Yesterday, a line wrapped all the way around the Kennedy Center for free tickets to 2011′s Let Freedom Ring Celebration, a yearly concert presented by the Kennedy Center and Georgetown University celebrating the legacy of Martin Luther King, Jr.
This year, Dr. Joseph Lowery received the John Thompson, Jr. Legacy of a Dream Award, for his work to better the lives of others. Dr. Lowery is best known for his work in the Civil Rights movement and for giving the benediction at President Obama’s inauguration in 2009, the same year he received the Presidential Medal of Freedom.
Jarvis Matthews (COL ’12) gave the invocation, and, using Dr. Lowery’s words, reminded us to “turn to each other, not on each other.”
The event’s featured headliner was Patti LaBelle, “Queen of Rock, Godmother of Soul, and High Priestess of Good Vibrations.” LaBelle was a force of nature that had to be seen to be believed. LaBelle made her grand entrance teetering above seven-inch platform Louboutins to a roaring audience already on its feet. She quickly changed into a shorter pair of heels within reach on top of the piano.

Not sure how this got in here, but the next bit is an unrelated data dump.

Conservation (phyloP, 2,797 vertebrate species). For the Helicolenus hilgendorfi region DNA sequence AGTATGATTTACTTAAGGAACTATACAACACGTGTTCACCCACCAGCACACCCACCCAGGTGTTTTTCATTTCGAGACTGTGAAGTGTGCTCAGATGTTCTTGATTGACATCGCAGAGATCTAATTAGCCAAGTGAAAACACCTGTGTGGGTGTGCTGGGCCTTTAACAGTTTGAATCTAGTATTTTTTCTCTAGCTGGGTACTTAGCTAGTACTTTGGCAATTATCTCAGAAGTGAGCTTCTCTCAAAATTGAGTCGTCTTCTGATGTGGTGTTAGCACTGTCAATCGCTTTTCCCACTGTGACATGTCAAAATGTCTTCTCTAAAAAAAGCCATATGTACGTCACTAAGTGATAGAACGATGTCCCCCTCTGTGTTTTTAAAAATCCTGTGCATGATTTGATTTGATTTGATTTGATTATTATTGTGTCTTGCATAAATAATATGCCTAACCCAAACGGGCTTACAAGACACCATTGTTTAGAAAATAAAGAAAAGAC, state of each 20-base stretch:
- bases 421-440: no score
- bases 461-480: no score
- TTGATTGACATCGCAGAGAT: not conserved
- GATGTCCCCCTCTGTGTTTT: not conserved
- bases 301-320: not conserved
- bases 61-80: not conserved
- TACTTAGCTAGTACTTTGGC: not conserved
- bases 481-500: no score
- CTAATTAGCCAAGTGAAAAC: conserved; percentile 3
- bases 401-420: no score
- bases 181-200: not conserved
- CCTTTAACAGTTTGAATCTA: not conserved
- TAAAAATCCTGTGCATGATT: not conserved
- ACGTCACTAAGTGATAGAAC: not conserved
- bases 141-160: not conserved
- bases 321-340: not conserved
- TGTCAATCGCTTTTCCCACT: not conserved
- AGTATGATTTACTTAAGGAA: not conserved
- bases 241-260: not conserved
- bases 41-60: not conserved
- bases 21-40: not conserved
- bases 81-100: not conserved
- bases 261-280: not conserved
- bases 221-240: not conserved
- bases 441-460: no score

LaBelle was joined by the Let Freedom Ring Celebration Choir, which featured Georgetown University students and singers from different churches in Washington, D.C.
The 66 year-old diabetes advocate and wig tycoon was worshipped by her audience. Labelle had no trouble rocking the crowd, taking time to pose for audience members’ cameras, answering their praise, shouting, “I love you too!”
After a few songs, LaBelle had no problem making herself feel at home, positioning her wig between every song and asking, ”Could you turn the fans on? The menopause is kicking in.”
During one song, LaBelle ended up on her knees belting, and two of her band members had to help her back up. She changed her shoes again.
The concert closed with “Somewhere over the Rainbow” and a powerful rendition of Michael Jackson’s “Earth Song.” LaBelle ended the show by throwing her mic stand across the stage and saluting the audience.
Yesterday’s concert was part of Georgetown Universisty’s “Let Freedom Ring!” Initiative, and the opener of a week of programs honoring Martin Luther King, Jr.’s life and legacy.
Photo: Leslie E. Kossoff/LK Photos